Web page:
Living with fracking

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Living with fracking

What is it like to live near fracking? Six photographers spent two years in gas-rich Pennsylvania trying to find out.

These pictures show people living with fracking. Fracking pumps water and chemicals under the ground at high pressure. This breaks up rocks and forces out the natural gas.

They say gas from fracking is cheap energy. But it is a fossil fuel and when we burn it, it changes the climate - like coal, oil, and other gas.

And what does it do to people’s lives? In the US, it seems to pollute drinking water and the air. In Britain, many communities are protesting against plans to have fracking near their houses.

These pictures show that things are worse in America than in Britain. Fracking is already there. These photographs show how this happened and the human and environmental effects. They show the winners and losers from fracking – for example, some people made money from selling land and some people had to move away.

The photographs tell the true story.

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Brian Cohen

Bob Miller. The Millers leased their land for gas drilling and made enough money keep their Meadow Creek Farm running.

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Brian Cohen

Janet McIntyre (left) meets Emily Collins of the University of Pittsburgh Environmental Law Clinic. This is part of an investigation into Janet’s situation.

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Lynn Johnson

Reverend Leah Schade is a Lutheran Minister and an environmental activist. Here in the Pennsylvania state capitol, he prays for something good from the fight against fracking.

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Lynn Johnson

Betty Whyte in her empty mobile home in Riverdale Trailer Park. The land under the Park was sold to Aqua America for a water extraction plant for fracking. Many people here were elderly and living on very little money. They had to move suddenly, with only $1,200 to $2,500 to help them. Betty and her husband, Bill, have been married for 51 years. This was their home.

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Nina Berman

Matt Walker is from the Clean Air Council and Ralph Kisburg is from the Responsible Drilling Alliance. They visit the one-room home of organic farmers Adron and Mary Delarosa. They tell them about a meeting about a compressor station planned near their home. Because of the station and the four wells planned one mile from their home, they are worried about their daughter’s health. Springville, Susquehanna County.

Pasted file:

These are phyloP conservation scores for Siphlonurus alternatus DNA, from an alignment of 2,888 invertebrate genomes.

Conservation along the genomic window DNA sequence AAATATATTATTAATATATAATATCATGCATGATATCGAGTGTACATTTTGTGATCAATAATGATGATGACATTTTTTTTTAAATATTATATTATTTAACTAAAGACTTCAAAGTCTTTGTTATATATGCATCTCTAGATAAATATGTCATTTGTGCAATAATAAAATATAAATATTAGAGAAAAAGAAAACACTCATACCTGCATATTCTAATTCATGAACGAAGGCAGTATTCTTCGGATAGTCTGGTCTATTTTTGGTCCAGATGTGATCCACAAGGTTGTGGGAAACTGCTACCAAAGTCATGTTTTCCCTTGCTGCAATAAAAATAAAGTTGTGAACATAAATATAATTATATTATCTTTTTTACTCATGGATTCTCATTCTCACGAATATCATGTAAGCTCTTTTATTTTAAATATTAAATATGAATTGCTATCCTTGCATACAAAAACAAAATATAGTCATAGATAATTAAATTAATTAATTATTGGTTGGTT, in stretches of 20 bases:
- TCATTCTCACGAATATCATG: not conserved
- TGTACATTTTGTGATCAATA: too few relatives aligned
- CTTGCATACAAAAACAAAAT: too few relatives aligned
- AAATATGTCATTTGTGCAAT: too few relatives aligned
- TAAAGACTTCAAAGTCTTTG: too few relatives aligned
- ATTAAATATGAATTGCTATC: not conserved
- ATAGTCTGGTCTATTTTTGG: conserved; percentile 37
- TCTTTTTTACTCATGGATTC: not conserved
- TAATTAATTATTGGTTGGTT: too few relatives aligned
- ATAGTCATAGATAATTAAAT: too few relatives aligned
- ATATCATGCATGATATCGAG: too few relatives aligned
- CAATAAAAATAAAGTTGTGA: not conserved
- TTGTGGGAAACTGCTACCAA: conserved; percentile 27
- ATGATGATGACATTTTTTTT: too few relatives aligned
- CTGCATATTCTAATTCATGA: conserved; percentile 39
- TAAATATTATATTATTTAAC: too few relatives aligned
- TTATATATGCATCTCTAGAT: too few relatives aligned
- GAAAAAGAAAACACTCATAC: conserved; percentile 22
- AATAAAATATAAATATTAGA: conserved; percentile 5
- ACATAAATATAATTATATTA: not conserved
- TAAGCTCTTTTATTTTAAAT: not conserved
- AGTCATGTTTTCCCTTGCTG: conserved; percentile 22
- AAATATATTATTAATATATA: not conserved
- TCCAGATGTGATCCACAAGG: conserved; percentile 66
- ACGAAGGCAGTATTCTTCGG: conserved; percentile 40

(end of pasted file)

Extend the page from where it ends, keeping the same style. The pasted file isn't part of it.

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Noah Addis

Fred McIntyre at his home in Connoquenessing Township, Pennsylvania. He has lived in his home for 20 years. After the gas drilling started, he drinks only bottled water.

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Scott Goldsmith

Lee Zavislak of Amity, Pennsylvania, in a truck-driving class at the Western Area Career & Technology School in Canonsburg. The school is helping gas companies train truck drivers. Lee said she would not drive for the gas companies because of the environmental damage they are doing.

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Scott Goldsmith

Bob Casey called a meeting in Pittsburgh, Pennysylvanis, to discuss action plans for accidents from gas drillers. Stephanie Hallowich is a landowner in a protest with a gas company. She is crying as she listens to a person with very bad health problems. People think her health problems are from water and air pollution from fracking.

NOW READ THE ORIGINAL:http://newint.org/features/web-exclusive/2015/02/04/living-with-fracking/ (This article has been simplified so the words, text structure and quotes may have been changed).